Did you know you can actually can butter?
Yes, you read that right, CAN butter! And this recipe is for canning butter with a pressure canner. I use this All-American pressure canner and would recommend it every day—it is high quality and is built to last.
Now, I know what you're thinking, why can butter when it freezes so beautifully? Well, let me tell you, there are a bajillion reasons why! But here are a few that are most important to me:
- Power outages are a serious problem. If the power goes out or a freezer goes bad, the butter will eventually go bad. Butter is expensive and that could result in a lot of wasted butter and money! Imagine if you were building your food storage of butter only in your freezer to find that an extended power outage has struck. Do you have a plan to use that butter quickly? If not, can it now!
- Soft butter is always at hand, and you don't have to deal with that cold, hard butter on your bread.
- Canned butter has a longer shelf life, so you don't have to worry about it going bad anytime soon. It can last up to 5 years on your pantry shelf.
- Canned butter is more convenient to travel with. If you go camping, you don’t have to worry about lugging around butter in a cooler. Just bring your canned butter in a jar.
Because canning butter is not an approved method, everyone has a different way of doing it. I personally felt safest using my pressure canner to can butter.
Some people let the jars self-can in an oven, while others use a water bath. You do whatever you feel comfortable with.
Are you ready to start canning some butter like a pro? Let's get to it!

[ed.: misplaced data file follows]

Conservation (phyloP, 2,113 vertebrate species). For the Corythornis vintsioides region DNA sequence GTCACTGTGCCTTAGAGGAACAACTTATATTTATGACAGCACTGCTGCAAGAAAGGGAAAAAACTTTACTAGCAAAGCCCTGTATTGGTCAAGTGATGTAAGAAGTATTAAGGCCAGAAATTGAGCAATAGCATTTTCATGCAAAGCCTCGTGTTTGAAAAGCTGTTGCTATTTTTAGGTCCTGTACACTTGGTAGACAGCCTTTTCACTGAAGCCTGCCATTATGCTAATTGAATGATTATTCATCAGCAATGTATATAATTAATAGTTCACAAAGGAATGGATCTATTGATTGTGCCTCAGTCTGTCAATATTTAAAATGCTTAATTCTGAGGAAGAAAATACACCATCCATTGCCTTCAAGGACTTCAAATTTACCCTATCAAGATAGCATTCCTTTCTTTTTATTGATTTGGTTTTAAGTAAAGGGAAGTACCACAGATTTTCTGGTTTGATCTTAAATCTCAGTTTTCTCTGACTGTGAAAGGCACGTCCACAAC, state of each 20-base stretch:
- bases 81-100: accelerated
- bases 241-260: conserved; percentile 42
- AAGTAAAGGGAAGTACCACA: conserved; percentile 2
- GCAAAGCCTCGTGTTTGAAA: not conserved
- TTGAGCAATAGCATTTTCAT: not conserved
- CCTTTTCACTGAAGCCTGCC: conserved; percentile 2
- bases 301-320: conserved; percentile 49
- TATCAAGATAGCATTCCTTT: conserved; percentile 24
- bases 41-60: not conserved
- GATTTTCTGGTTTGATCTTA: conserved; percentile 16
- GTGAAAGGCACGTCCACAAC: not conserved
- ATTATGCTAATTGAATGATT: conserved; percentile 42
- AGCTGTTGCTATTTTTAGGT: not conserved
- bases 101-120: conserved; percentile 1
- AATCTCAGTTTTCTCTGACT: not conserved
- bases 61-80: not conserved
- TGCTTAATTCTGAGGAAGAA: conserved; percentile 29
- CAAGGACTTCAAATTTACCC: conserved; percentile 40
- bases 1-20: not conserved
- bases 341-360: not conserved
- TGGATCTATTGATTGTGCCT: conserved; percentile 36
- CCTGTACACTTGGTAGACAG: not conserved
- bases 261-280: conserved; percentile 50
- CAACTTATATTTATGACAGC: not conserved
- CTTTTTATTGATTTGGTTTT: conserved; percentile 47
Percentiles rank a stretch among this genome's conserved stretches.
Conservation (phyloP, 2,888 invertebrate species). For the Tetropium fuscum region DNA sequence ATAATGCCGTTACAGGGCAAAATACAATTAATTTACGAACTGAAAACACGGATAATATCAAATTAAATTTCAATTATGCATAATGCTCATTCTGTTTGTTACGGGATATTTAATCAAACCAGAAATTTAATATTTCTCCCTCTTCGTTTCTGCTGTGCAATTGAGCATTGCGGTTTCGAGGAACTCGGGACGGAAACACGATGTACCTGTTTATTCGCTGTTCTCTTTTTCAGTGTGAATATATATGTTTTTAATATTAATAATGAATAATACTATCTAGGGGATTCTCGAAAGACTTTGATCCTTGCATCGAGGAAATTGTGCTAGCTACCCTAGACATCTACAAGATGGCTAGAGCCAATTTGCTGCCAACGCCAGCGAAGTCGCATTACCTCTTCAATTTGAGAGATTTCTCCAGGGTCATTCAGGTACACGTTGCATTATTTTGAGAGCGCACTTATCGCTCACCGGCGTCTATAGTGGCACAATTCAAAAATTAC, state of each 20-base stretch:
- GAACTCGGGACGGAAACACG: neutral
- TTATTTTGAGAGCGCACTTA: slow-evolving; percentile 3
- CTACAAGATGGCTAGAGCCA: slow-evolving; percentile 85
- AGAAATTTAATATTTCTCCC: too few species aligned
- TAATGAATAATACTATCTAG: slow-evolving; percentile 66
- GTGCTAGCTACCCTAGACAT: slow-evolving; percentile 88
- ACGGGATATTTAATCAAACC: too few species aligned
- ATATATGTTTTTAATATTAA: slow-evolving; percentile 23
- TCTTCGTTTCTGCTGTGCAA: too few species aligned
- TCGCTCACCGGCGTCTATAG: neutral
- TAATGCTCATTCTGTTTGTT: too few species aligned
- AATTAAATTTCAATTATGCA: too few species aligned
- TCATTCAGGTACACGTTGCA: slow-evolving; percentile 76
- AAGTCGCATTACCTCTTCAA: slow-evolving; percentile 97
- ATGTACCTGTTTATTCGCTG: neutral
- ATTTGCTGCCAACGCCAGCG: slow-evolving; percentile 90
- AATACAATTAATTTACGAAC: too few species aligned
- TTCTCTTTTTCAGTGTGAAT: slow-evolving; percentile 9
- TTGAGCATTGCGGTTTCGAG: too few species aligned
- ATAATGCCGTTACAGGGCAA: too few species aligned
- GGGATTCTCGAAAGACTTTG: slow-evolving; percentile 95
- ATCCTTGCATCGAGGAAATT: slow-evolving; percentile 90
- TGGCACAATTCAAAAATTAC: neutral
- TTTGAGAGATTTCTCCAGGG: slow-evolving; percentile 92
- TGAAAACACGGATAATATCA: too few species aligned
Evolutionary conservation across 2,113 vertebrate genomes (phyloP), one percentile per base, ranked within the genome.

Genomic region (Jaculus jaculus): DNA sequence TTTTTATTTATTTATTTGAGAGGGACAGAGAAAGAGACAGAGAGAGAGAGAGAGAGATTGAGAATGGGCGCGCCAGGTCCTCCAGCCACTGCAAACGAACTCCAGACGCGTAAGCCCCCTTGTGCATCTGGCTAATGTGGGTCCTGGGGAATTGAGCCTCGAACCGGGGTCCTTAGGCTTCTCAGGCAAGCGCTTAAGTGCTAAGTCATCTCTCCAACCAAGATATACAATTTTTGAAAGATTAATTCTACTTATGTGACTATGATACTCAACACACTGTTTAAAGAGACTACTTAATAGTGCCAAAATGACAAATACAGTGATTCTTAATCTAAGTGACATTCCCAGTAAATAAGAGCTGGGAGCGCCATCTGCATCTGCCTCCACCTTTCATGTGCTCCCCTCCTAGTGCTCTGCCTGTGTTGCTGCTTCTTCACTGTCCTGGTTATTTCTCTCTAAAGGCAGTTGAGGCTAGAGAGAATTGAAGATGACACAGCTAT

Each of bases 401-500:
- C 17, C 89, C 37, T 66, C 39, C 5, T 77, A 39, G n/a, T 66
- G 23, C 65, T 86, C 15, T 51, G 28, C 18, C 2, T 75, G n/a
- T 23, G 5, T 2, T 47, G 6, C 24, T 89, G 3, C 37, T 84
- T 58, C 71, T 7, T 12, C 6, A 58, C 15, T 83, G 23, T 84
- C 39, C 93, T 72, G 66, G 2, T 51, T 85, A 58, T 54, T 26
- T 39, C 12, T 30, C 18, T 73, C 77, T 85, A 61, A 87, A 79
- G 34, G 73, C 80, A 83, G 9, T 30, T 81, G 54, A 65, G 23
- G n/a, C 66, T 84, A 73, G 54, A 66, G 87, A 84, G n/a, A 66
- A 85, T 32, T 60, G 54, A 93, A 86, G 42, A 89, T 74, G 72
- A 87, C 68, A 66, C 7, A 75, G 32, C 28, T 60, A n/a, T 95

Why Can Butter?
Canning butter is a popular way to preserve butter for long-term storage. Canning allows you to store dairy products without refrigeration, making them an excellent option for emergency preparedness or off-grid living. Additionally, canned butter has a longer shelf life than their refrigerated counterparts. Specifically, canned butter can last up to 5 years on your pantry shelf!
With my method of rotating through pantry storage, I would suggest to use it before the five years are up so you aren’t crammed with butter at the end of the five years. Make a plan to use it. Building a food storage is all about rotating your food and having a plan.
My freezer was filled to the brim with butter because I use it quite a lot, so I knew it was time to can up some butter.
Butter is a dairy product and has very low acidity, which means it needs to be pressure canned to keep it safe from things like botulism. However, you can make homemade ghee, which is a type of clarified butter that is shelf stable, by heating and removing the water from the butter as another option for canning. I didn’t do this because I wanted straight butter, but it is good to know that ghee is easy to make as well!
How to Can Butter and Ghee Safely
To make your own canned butter or ghee, you'll need unsalted or salted butter, 1/2 pint jars, a heavy-bottomed skillet, new lids, pot holders, and a cookie sheet. If you want to start with your own homemade butter, you can find a recipe here.
Here are the steps to make your canned butter or ghee:
- Unwrap your butter sticks.
- Heat your jars by heating them in the oven at 250F. We will be doing a hot pack, so the jars need to be hot.
- Melt the butter on low heat in a large pot.
- Stir to keep from burning.
- Fill your hot jars with the butter, leaving an inch of headspace.
- Wipe the rim of the jar with vinegar and put on a hot lid.
- Pressure can the jars for 75 minutes for pints and 90 minutes for quarts at the pressure required for your elevation.
- Let the canner cool down before removing the jars.
- Shake the jars every 15 minutes as they cool to mix the liquid back with any solids.
- Wipe off the jars and store them in a cool, dry place.
Your canned butter or ghee will last for about 5 years and is shelf stable, but you can store it in the fridge if you prefer. So, go ahead and give it a try!
Safety Tips for Canning Butter and Ghee
To ensure safety when canning butter and ghee, follow these additional safety tips:
- Use high-quality dairy products.
- Do not add any additional ingredients or seasonings to the butter or ghee.
- Use a pressure canner for canning butter or ghee at altitudes above 1,000 feet.
- Do not reuse lids or rings.
- Do not stack jars on top of each other during storage.